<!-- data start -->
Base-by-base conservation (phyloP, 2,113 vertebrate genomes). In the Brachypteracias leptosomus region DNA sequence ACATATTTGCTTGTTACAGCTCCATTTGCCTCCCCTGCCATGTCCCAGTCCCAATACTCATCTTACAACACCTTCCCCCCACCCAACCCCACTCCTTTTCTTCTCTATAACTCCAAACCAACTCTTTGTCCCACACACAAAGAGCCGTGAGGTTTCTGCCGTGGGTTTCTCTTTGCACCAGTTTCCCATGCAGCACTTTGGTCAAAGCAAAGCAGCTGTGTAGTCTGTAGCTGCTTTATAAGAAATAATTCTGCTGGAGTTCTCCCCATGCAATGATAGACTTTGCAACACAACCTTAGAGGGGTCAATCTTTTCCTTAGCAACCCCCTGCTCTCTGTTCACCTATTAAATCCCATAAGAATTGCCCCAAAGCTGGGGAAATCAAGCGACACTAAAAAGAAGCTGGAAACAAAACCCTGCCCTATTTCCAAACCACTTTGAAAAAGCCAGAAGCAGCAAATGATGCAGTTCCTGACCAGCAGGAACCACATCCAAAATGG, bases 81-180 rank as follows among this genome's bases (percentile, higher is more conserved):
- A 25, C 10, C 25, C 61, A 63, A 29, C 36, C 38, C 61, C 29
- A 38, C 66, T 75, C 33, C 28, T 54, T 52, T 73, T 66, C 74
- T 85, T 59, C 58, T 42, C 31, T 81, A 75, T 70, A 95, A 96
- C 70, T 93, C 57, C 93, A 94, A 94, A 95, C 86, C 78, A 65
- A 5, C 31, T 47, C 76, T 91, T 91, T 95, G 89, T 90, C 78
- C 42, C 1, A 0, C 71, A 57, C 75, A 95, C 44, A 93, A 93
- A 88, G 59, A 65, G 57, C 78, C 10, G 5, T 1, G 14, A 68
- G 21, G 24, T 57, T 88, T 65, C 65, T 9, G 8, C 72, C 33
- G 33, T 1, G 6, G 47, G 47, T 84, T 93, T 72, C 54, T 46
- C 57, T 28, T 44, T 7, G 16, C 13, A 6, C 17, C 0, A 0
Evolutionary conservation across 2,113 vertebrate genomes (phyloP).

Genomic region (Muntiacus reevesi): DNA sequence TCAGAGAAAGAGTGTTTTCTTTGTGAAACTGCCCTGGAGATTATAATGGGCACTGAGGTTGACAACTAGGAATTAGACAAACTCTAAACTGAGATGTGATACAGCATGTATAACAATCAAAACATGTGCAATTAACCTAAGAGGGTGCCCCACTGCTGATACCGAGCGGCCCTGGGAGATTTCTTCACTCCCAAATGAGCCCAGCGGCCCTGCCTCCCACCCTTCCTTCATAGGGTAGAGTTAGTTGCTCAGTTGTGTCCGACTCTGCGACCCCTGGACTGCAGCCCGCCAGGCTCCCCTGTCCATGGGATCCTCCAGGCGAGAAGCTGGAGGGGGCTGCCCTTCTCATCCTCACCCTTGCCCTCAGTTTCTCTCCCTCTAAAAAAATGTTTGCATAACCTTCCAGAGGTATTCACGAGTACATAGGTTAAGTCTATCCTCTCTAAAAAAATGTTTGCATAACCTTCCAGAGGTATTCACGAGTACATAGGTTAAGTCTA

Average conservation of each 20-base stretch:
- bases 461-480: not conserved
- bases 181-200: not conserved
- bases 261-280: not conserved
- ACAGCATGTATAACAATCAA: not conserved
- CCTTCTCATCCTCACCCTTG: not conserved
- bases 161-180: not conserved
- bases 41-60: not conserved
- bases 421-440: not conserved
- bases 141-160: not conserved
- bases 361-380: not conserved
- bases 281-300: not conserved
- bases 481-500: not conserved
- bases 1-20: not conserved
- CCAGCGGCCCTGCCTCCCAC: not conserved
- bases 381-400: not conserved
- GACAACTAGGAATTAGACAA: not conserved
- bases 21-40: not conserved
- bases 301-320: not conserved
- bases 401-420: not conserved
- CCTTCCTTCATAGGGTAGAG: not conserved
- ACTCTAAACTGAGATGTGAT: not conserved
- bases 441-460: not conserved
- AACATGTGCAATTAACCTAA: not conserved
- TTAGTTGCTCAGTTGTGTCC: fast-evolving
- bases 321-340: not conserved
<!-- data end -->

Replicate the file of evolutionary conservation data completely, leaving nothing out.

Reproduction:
Base-by-base conservation (phyloP, 2,113 vertebrate genomes). In the Brachypteracias leptosomus region DNA sequence ACATATTTGCTTGTTACAGCTCCATTTGCCTCCCCTGCCATGTCCCAGTCCCAATACTCATCTTACAACACCTTCCCCCCACCCAACCCCACTCCTTTTCTTCTCTATAACTCCAAACCAACTCTTTGTCCCACACACAAAGAGCCGTGAGGTTTCTGCCGTGGGTTTCTCTTTGCACCAGTTTCCCATGCAGCACTTTGGTCAAAGCAAAGCAGCTGTGTAGTCTGTAGCTGCTTTATAAGAAATAATTCTGCTGGAGTTCTCCCCATGCAATGATAGACTTTGCAACACAACCTTAGAGGGGTCAATCTTTTCCTTAGCAACCCCCTGCTCTCTGTTCACCTATTAAATCCCATAAGAATTGCCCCAAAGCTGGGGAAATCAAGCGACACTAAAAAGAAGCTGGAAACAAAACCCTGCCCTATTTCCAAACCACTTTGAAAAAGCCAGAAGCAGCAAATGATGCAGTTCCTGACCAGCAGGAACCACATCCAAAATGG, bases 81-180 rank as follows among this genome's bases (percentile, higher is more conserved):
- A 25, C 10, C 25, C 61, A 63, A 29, C 36, C 38, C 61, C 29
- A 38, C 66, T 75, C 33, C 28, T 54, T 52, T 73, T 66, C 74
- T 85, T 59, C 58, T 42, C 31, T 81, A 75, T 70, A 95, A 96
- C 70, T 93, C 57, C 93, A 94, A 94, A 95, C 86, C 78, A 65
- A 5, C 31, T 47, C 76, T 91, T 91, T 95, G 89, T 90, C 78
- C 42, C 1, A 0, C 71, A 57, C 75, A 95, C 44, A 93, A 93
- A 88, G 59, A 65, G 57, C 78, C 10, G 5, T 1, G 14, A 68
- G 21, G 24, T 57, T 88, T 65, C 65, T 9, G 8, C 72, C 33
- G 33, T 1, G 6, G 47, G 47, T 84, T 93, T 72, C 54, T 46
- C 57, T 28, T 44, T 7, G 16, C 13, A 6, C 17, C 0, A 0
Evolutionary conservation across 2,113 vertebrate genomes (phyloP).

Genomic region (Muntiacus reevesi): DNA sequence TCAGAGAAAGAGTGTTTTCTTTGTGAAACTGCCCTGGAGATTATAATGGGCACTGAGGTTGACAACTAGGAATTAGACAAACTCTAAACTGAGATGTGATACAGCATGTATAACAATCAAAACATGTGCAATTAACCTAAGAGGGTGCCCCACTGCTGATACCGAGCGGCCCTGGGAGATTTCTTCACTCCCAAATGAGCCCAGCGGCCCTGCCTCCCACCCTTCCTTCATAGGGTAGAGTTAGTTGCTCAGTTGTGTCCGACTCTGCGACCCCTGGACTGCAGCCCGCCAGGCTCCCCTGTCCATGGGATCCTCCAGGCGAGAAGCTGGAGGGGGCTGCCCTTCTCATCCTCACCCTTGCCCTCAGTTTCTCTCCCTCTAAAAAAATGTTTGCATAACCTTCCAGAGGTATTCACGAGTACATAGGTTAAGTCTATCCTCTCTAAAAAAATGTTTGCATAACCTTCCAGAGGTATTCACGAGTACATAGGTTAAGTCTA

Average conservation of each 20-base stretch:
- bases 461-480: not conserved
- bases 181-200: not conserved
- bases 261-280: not conserved
- ACAGCATGTATAACAATCAA: not conserved
- CCTTCTCATCCTCACCCTTG: not conserved
- bases 161-180: not conserved
- bases 41-60: not conserved
- bases 421-440: not conserved
- bases 141-160: not conserved
- bases 361-380: not conserved
- bases 281-300: not conserved
- bases 481-500: not conserved
- bases 1-20: not conserved
- CCAGCGGCCCTGCCTCCCAC: not conserved
- bases 381-400: not conserved
- GACAACTAGGAATTAGACAA: not conserved
- bases 21-40: not conserved
- bases 301-320: not conserved
- bases 401-420: not conserved
- CCTTCCTTCATAGGGTAGAG: not conserved
- ACTCTAAACTGAGATGTGAT: not conserved
- bases 441-460: not conserved
- AACATGTGCAATTAACCTAA: not conserved
- TTAGTTGCTCAGTTGTGTCC: fast-evolving
- bases 321-340: not conserved